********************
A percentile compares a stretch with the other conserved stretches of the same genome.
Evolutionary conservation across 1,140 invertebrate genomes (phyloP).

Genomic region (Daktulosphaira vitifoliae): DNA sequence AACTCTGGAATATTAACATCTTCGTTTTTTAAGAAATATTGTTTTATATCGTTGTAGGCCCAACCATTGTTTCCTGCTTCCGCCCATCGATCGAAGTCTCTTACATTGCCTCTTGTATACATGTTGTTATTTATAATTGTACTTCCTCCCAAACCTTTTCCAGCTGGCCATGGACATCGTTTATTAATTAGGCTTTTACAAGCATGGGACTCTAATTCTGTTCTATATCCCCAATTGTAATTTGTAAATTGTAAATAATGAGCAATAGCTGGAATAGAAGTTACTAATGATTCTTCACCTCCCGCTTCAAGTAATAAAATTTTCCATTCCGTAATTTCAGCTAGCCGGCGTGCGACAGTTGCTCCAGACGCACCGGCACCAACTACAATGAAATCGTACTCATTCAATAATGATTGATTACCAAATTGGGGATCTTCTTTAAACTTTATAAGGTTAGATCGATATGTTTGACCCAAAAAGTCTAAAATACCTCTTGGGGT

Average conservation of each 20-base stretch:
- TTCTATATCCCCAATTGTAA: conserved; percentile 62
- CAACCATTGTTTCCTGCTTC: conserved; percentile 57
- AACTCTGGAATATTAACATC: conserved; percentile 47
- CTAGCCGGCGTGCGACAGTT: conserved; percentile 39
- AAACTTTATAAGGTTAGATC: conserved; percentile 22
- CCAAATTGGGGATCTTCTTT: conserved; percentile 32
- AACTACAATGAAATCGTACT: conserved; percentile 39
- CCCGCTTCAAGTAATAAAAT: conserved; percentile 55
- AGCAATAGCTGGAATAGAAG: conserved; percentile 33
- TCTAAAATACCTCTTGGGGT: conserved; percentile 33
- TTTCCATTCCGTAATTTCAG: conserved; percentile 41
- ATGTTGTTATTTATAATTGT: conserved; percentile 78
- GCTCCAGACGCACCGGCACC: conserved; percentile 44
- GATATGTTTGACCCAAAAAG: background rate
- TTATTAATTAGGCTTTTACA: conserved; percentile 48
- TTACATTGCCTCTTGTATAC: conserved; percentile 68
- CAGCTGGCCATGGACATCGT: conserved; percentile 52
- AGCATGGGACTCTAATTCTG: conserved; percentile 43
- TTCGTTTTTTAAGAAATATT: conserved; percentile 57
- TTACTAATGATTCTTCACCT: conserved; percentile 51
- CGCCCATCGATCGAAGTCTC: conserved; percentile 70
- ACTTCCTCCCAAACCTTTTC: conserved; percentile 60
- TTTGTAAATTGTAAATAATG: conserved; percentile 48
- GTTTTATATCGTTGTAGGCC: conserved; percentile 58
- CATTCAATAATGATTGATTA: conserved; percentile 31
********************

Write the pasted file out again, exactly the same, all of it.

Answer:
A percentile compares a stretch with the other conserved stretches of the same genome.
Evolutionary conservation across 1,140 invertebrate genomes (phyloP).

Genomic region (Daktulosphaira vitifoliae): DNA sequence AACTCTGGAATATTAACATCTTCGTTTTTTAAGAAATATTGTTTTATATCGTTGTAGGCCCAACCATTGTTTCCTGCTTCCGCCCATCGATCGAAGTCTCTTACATTGCCTCTTGTATACATGTTGTTATTTATAATTGTACTTCCTCCCAAACCTTTTCCAGCTGGCCATGGACATCGTTTATTAATTAGGCTTTTACAAGCATGGGACTCTAATTCTGTTCTATATCCCCAATTGTAATTTGTAAATTGTAAATAATGAGCAATAGCTGGAATAGAAGTTACTAATGATTCTTCACCTCCCGCTTCAAGTAATAAAATTTTCCATTCCGTAATTTCAGCTAGCCGGCGTGCGACAGTTGCTCCAGACGCACCGGCACCAACTACAATGAAATCGTACTCATTCAATAATGATTGATTACCAAATTGGGGATCTTCTTTAAACTTTATAAGGTTAGATCGATATGTTTGACCCAAAAAGTCTAAAATACCTCTTGGGGT

Average conservation of each 20-base stretch:
- TTCTATATCCCCAATTGTAA: conserved; percentile 62
- CAACCATTGTTTCCTGCTTC: conserved; percentile 57
- AACTCTGGAATATTAACATC: conserved; percentile 47
- CTAGCCGGCGTGCGACAGTT: conserved; percentile 39
- AAACTTTATAAGGTTAGATC: conserved; percentile 22
- CCAAATTGGGGATCTTCTTT: conserved; percentile 32
- AACTACAATGAAATCGTACT: conserved; percentile 39
- CCCGCTTCAAGTAATAAAAT: conserved; percentile 55
- AGCAATAGCTGGAATAGAAG: conserved; percentile 33
- TCTAAAATACCTCTTGGGGT: conserved; percentile 33
- TTTCCATTCCGTAATTTCAG: conserved; percentile 41
- ATGTTGTTATTTATAATTGT: conserved; percentile 78
- GCTCCAGACGCACCGGCACC: conserved; percentile 44
- GATATGTTTGACCCAAAAAG: background rate
- TTATTAATTAGGCTTTTACA: conserved; percentile 48
- TTACATTGCCTCTTGTATAC: conserved; percentile 68
- CAGCTGGCCATGGACATCGT: conserved; percentile 52
- AGCATGGGACTCTAATTCTG: conserved; percentile 43
- TTCGTTTTTTAAGAAATATT: conserved; percentile 57
- TTACTAATGATTCTTCACCT: conserved; percentile 51
- CGCCCATCGATCGAAGTCTC: conserved; percentile 70
- ACTTCCTCCCAAACCTTTTC: conserved; percentile 60
- TTTGTAAATTGTAAATAATG: conserved; percentile 48
- GTTTTATATCGTTGTAGGCC: conserved; percentile 58
- CATTCAATAATGATTGATTA: conserved; percentile 31